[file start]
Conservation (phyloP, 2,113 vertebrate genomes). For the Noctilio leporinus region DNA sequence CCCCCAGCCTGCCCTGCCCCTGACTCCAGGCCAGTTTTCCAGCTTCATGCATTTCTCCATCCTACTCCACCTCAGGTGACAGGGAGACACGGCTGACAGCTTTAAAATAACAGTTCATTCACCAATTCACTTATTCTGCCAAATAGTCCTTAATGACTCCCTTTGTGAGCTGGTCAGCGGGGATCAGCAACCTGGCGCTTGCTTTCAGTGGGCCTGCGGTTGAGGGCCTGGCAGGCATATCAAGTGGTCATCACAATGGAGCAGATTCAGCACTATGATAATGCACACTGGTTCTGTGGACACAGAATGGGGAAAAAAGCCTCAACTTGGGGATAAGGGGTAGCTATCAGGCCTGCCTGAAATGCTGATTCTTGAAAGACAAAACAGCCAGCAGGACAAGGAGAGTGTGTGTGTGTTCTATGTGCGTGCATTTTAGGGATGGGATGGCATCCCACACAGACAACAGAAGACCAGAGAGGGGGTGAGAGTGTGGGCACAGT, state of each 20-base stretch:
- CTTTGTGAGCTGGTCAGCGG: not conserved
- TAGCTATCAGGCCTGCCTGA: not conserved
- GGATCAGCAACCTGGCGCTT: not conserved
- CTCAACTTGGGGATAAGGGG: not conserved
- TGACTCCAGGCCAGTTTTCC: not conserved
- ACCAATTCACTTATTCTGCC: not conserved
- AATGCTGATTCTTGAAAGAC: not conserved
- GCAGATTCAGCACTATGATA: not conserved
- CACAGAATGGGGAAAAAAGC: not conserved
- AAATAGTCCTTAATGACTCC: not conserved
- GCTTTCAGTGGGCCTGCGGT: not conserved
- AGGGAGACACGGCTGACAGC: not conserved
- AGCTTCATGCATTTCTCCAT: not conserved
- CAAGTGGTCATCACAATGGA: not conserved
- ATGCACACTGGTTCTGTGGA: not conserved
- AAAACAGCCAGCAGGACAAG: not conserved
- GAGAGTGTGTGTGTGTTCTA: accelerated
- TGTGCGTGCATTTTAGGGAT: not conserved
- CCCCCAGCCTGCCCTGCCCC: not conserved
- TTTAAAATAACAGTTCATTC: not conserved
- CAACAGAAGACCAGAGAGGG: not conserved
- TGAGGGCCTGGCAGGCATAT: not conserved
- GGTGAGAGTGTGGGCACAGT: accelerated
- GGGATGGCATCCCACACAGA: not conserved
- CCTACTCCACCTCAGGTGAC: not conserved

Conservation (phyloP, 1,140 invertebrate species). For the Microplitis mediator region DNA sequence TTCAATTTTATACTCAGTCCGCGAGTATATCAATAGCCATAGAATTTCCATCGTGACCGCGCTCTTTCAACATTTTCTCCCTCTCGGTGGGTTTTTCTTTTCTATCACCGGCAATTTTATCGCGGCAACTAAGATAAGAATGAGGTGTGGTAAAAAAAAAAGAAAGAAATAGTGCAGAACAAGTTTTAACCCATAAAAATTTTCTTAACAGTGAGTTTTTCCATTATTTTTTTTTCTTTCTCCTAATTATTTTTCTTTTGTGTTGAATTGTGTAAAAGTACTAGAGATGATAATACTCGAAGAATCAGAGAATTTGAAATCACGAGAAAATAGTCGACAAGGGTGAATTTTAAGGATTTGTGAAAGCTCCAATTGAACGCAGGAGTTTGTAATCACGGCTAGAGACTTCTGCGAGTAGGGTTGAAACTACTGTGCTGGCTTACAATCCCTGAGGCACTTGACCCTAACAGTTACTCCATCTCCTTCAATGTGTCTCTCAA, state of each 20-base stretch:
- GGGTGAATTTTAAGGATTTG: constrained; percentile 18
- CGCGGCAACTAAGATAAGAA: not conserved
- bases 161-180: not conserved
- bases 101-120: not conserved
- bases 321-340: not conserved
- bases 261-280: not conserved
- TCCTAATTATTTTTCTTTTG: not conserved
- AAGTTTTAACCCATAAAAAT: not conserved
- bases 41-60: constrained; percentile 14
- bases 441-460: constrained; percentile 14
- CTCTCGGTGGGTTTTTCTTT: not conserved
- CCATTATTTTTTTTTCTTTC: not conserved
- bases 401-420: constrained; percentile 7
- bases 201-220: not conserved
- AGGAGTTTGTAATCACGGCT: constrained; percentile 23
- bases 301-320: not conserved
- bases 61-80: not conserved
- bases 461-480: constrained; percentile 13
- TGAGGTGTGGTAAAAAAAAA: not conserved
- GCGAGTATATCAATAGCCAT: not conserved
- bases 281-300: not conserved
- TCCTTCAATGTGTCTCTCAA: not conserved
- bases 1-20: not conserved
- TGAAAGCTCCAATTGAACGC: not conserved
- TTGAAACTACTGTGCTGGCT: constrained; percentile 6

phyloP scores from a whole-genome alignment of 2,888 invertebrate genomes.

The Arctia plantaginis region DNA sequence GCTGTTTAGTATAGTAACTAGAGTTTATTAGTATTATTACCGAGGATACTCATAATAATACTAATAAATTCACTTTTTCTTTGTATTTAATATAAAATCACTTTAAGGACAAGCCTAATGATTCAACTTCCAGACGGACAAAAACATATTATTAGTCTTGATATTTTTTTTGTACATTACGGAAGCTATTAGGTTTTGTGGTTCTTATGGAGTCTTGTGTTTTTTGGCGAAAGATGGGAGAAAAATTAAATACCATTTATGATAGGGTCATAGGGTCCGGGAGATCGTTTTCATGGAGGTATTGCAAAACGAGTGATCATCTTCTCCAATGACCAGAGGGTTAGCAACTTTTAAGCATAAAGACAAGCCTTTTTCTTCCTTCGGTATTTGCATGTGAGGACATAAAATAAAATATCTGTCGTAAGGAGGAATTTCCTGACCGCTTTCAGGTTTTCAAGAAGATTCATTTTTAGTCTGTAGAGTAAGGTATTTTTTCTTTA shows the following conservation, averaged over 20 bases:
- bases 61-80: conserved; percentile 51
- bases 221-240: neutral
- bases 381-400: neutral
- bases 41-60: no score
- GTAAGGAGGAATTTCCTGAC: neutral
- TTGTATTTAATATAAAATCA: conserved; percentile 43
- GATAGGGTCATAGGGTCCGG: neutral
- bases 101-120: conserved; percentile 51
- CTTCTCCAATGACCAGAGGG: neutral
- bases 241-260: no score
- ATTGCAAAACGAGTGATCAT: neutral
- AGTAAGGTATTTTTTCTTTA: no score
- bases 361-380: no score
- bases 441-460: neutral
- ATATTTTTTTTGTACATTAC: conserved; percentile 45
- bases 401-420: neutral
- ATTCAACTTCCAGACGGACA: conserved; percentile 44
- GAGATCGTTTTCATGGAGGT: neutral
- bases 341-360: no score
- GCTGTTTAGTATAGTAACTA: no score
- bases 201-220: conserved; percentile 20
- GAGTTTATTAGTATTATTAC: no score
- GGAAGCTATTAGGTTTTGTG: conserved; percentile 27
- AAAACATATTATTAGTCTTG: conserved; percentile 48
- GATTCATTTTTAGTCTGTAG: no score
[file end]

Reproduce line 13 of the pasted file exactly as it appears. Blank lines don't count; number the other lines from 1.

- AGGGAGACACGGCTGACAGC: not conserved